Wednesday, August 31, 2005



"INCOME, POVERTY, AND HEALTH INSURANCE COVERAGE IN THE UNITED STATES: 2004" is the name of a just-released report from the U.S. Census Bureau. The Bush Regime, never too interested in what normal people call "reality," is, in all likelihood, looking for some heads to chop off at that agency. The report is a clear-eyed, dry and completely devastating indictment of Bush's stewardship of the American economy. With the GOP propaganda machine working on overtime to convince the saps that pay it any heed that the economy is flying high-- Limbaugh claims that Bush's record is better than Clinton's almost every single day-- this by-the-numbers assessment shows that between 2003 and 2004 real median earnings dropped-- 2.3% among men and 1% among women. In 2004, there were 1,100,000 more people living in poverty than in 2003 and most of this downward movement took place in the Midwest and the worst-hit ethnic group was white people. Since Bush took office his approach to the economy-- once called "Voodoo Economics" by his father, also called "trickle down"-- which is based on heavily cutting taxes of the rich and on corporations (ie- drastically rejigging the distribution of wealth in favor of wealthy individuals), has seen the poverty level increase EACH OF THE FOUR YEARS he's had his hand on the national till.

Regardless of what out-of-touch Republicans will tell you about how great the economy is, the cold hard facts show us 37 million of our fellow Americans living in poverty, almost a third of them children. The other day some wealthy Republicans were sitting around on CNBC or CNN discussing Bush Supreme Court nominee Robert's stock portfolio. I was stunned to hear one of the analysts refer to it as a "typical $10,000,000 middle class portfolio." How out of touch are these people from reality to conjure up the notion than a typical middle class person has a $10,000,000 stock portfolio? But people with these kinds of delusional attitudes are making economic policies for this nation based on this kinds of premises. I suppose it's more pleasant to think about a humming economy for happy, smiling John Robertses with $10,000,000 stock portfolios than it is to think about the statistics in the Census Bureau report that show the number of people in our country with no health insurance has climbed by nearly a million people last year alone to a grand total of 45.8 people. (Of course if they all have typical $10,000,000 stock portfolios they might not need health insurance.)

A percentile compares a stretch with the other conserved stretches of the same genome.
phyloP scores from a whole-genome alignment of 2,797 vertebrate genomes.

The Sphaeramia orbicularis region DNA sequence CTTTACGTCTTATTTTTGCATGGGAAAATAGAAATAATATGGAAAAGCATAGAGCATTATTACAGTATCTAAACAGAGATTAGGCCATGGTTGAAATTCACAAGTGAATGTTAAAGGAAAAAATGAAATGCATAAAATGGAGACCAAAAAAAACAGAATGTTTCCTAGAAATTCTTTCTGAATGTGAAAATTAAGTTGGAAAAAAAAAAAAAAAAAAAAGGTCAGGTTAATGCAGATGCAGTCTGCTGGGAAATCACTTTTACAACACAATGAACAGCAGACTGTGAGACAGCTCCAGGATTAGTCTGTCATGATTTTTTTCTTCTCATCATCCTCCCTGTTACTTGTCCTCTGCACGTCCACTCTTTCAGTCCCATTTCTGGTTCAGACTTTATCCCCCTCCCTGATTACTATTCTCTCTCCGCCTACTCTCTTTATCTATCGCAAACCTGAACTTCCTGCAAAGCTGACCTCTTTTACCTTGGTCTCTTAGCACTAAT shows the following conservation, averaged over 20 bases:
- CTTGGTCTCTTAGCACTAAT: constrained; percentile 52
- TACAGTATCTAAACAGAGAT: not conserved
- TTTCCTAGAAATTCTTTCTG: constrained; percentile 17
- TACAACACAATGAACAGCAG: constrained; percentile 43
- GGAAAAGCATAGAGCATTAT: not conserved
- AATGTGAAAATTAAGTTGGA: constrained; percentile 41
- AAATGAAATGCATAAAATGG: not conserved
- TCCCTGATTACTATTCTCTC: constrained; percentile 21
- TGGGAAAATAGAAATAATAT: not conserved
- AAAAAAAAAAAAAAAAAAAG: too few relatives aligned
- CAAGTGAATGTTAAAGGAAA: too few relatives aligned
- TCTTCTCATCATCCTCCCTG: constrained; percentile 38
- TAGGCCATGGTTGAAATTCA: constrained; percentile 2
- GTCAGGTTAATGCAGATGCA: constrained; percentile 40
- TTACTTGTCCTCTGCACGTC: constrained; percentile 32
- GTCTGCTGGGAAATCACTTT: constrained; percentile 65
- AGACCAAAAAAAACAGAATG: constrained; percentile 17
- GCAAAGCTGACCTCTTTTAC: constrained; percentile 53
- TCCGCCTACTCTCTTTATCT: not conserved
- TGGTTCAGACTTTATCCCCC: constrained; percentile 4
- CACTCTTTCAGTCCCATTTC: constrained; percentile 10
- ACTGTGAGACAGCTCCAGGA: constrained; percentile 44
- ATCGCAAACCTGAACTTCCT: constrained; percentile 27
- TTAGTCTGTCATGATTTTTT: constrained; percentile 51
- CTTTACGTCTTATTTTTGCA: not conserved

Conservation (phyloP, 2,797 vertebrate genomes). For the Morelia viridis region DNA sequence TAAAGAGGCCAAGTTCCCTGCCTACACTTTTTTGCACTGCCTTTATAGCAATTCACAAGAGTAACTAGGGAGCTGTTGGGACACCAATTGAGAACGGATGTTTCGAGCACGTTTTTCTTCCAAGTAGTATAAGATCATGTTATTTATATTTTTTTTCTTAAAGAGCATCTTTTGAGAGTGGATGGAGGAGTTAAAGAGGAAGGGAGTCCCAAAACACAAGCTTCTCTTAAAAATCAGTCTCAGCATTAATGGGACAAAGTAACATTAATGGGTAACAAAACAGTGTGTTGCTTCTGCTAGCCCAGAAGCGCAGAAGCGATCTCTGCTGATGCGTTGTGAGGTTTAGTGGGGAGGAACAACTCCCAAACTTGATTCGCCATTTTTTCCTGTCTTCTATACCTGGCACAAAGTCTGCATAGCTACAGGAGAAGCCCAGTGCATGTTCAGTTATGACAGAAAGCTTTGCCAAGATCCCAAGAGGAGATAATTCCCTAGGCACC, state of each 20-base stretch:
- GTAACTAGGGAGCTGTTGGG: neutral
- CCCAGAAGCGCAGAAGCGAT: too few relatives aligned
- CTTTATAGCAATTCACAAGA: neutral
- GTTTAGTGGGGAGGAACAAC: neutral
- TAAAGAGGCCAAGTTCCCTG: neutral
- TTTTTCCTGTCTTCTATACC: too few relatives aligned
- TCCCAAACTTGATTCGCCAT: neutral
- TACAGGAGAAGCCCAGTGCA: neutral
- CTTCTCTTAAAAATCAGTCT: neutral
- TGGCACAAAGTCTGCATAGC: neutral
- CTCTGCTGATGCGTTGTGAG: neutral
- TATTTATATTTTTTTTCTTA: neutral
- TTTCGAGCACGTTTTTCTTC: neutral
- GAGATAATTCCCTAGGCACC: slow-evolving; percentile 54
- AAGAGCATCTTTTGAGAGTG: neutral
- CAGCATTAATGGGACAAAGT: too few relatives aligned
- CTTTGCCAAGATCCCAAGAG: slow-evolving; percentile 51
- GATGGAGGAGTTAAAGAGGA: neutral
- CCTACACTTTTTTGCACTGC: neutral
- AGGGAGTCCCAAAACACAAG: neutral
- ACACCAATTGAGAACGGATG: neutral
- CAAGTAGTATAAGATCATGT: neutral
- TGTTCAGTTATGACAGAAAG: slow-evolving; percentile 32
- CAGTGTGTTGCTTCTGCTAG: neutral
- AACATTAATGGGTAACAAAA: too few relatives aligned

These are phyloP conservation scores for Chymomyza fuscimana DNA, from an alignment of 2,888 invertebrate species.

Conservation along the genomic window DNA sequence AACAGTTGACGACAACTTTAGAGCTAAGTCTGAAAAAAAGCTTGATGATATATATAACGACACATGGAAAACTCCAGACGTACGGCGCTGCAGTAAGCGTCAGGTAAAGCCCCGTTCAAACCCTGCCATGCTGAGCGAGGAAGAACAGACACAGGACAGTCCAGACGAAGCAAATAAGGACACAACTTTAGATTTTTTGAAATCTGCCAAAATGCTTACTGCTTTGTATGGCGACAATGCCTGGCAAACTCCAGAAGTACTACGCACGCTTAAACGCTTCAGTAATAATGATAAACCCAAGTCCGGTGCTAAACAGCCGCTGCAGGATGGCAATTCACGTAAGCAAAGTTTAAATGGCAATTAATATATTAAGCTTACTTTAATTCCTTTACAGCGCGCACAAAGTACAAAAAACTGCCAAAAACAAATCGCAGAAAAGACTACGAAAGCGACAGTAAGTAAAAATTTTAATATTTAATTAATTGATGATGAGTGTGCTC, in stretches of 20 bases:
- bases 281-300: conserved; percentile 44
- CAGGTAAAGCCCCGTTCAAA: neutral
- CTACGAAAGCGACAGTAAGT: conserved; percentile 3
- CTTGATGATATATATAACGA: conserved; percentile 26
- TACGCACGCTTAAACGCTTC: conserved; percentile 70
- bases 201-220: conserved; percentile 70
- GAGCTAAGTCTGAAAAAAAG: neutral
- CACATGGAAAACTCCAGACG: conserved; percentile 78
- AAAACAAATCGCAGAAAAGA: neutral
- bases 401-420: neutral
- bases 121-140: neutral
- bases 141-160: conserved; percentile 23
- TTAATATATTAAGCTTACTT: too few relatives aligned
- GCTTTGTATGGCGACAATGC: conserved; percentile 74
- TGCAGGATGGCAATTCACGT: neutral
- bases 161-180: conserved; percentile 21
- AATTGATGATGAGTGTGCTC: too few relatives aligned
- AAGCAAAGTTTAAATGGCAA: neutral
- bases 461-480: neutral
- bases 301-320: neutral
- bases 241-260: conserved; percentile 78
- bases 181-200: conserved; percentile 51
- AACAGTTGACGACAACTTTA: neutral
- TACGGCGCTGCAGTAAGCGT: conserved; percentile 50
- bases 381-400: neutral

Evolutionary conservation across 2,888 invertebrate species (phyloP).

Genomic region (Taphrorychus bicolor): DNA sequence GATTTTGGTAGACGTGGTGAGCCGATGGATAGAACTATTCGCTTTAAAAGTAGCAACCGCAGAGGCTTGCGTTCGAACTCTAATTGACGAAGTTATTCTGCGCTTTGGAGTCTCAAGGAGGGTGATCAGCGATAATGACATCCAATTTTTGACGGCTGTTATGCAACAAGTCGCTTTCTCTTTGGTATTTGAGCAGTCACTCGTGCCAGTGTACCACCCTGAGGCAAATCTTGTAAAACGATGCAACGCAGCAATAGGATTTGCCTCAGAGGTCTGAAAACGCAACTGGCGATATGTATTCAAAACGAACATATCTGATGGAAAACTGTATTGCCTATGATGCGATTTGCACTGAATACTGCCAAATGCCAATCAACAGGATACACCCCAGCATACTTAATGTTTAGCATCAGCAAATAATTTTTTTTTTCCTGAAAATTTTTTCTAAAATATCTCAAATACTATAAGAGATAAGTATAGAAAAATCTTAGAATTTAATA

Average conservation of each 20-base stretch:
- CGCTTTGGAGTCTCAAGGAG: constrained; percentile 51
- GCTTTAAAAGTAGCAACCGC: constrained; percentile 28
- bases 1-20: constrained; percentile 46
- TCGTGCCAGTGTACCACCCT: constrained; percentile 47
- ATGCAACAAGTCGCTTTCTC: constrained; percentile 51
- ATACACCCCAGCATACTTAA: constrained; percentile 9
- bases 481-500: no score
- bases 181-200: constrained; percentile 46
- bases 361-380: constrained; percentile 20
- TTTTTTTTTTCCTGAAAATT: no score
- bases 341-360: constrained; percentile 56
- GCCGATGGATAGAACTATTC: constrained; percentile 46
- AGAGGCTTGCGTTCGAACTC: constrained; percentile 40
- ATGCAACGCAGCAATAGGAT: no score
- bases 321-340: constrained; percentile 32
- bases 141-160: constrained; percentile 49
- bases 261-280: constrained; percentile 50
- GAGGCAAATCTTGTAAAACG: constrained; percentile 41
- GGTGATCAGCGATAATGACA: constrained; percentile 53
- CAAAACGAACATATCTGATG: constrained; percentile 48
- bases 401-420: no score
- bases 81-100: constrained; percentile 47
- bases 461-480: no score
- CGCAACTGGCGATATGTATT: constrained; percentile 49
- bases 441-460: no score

Since Bush took office 6 million more people have slipped below the poverty line. I'm no big fan of Bill Clinton's policies, which were too pro-corporation and too dependent of the good-will of a sane and fair Administration, but what can't be denied is that during the Clinton Administration poverty rates were steadily decreasing. Bush has managed to reverse that-- and he has reversed it by design. (By the way, the definition of poverty is pretty dismal. For a family of 4 to be considered below the poverty line, their annual income would have to be below $19,307 and for a family of two, it would be $12,334. Think about those numbers for a minute and consider what they mean in terms of standard of living in YOUR community.)

Job creation under Bush has been dismal. There were overall job losses in 2001 and in 2002. In 2003 there was an anemic growth in jobs (94,000), not even close to the number needed to keep up with new entrants into the jobs market. And last year-- with people desperate and willing to work for less and to work in dead-end, low-wage jobs-- slightly over 2 million new jobs were created. Despite ignorant nativists and bigots like Republican Congressman Tom Tancredo (R-CO), official GOP policy has always been-- and has been further strengthened under Bush-- to allow for unlimited (undocumented) immigration in order to drive wage levels down and create an inexpensive labor market for American corporations. The median household income in the U.S. now stands at $44,389. Think about it for a minute or two, not as an abstract number but as what an American family needs to maintain an adequate standard of living.


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